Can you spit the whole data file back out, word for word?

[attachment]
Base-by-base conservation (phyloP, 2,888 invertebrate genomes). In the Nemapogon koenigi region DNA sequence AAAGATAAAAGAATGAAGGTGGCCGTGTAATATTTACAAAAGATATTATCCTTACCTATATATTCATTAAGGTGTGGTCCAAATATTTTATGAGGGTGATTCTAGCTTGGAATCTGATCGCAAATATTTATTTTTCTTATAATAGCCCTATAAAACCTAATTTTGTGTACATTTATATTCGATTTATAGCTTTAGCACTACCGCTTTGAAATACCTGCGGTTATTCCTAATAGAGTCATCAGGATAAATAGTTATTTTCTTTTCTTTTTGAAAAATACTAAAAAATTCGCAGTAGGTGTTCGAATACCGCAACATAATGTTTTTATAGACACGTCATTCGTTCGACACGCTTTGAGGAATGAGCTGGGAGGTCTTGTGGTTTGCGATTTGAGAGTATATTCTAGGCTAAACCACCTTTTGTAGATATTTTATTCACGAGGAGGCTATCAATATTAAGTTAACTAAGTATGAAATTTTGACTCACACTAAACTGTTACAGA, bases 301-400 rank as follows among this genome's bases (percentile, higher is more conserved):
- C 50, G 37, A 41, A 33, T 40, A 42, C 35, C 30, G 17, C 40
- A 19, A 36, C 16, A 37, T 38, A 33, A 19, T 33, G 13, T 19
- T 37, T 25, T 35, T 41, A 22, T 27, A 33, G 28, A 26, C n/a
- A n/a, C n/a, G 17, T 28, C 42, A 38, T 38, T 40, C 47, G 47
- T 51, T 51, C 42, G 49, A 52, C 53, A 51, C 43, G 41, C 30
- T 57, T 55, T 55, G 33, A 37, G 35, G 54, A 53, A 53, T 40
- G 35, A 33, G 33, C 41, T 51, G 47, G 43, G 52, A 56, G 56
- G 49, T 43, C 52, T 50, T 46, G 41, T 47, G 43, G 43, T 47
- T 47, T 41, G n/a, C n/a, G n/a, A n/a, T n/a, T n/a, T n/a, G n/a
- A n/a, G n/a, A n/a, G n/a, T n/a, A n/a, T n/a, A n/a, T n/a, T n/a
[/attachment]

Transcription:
Base-by-base conservation (phyloP, 2,888 invertebrate genomes). In the Nemapogon koenigi region DNA sequence AAAGATAAAAGAATGAAGGTGGCCGTGTAATATTTACAAAAGATATTATCCTTACCTATATATTCATTAAGGTGTGGTCCAAATATTTTATGAGGGTGATTCTAGCTTGGAATCTGATCGCAAATATTTATTTTTCTTATAATAGCCCTATAAAACCTAATTTTGTGTACATTTATATTCGATTTATAGCTTTAGCACTACCGCTTTGAAATACCTGCGGTTATTCCTAATAGAGTCATCAGGATAAATAGTTATTTTCTTTTCTTTTTGAAAAATACTAAAAAATTCGCAGTAGGTGTTCGAATACCGCAACATAATGTTTTTATAGACACGTCATTCGTTCGACACGCTTTGAGGAATGAGCTGGGAGGTCTTGTGGTTTGCGATTTGAGAGTATATTCTAGGCTAAACCACCTTTTGTAGATATTTTATTCACGAGGAGGCTATCAATATTAAGTTAACTAAGTATGAAATTTTGACTCACACTAAACTGTTACAGA, bases 301-400 rank as follows among this genome's bases (percentile, higher is more conserved):
- C 50, G 37, A 41, A 33, T 40, A 42, C 35, C 30, G 17, C 40
- A 19, A 36, C 16, A 37, T 38, A 33, A 19, T 33, G 13, T 19
- T 37, T 25, T 35, T 41, A 22, T 27, A 33, G 28, A 26, C n/a
- A n/a, C n/a, G 17, T 28, C 42, A 38, T 38, T 40, C 47, G 47
- T 51, T 51, C 42, G 49, A 52, C 53, A 51, C 43, G 41, C 30
- T 57, T 55, T 55, G 33, A 37, G 35, G 54, A 53, A 53, T 40
- G 35, A 33, G 33, C 41, T 51, G 47, G 43, G 52, A 56, G 56
- G 49, T 43, C 52, T 50, T 46, G 41, T 47, G 43, G 43, T 47
- T 47, T 41, G n/a, C n/a, G n/a, A n/a, T n/a, T n/a, T n/a, G n/a
- A n/a, G n/a, A n/a, G n/a, T n/a, A n/a, T n/a, A n/a, T n/a, T n/a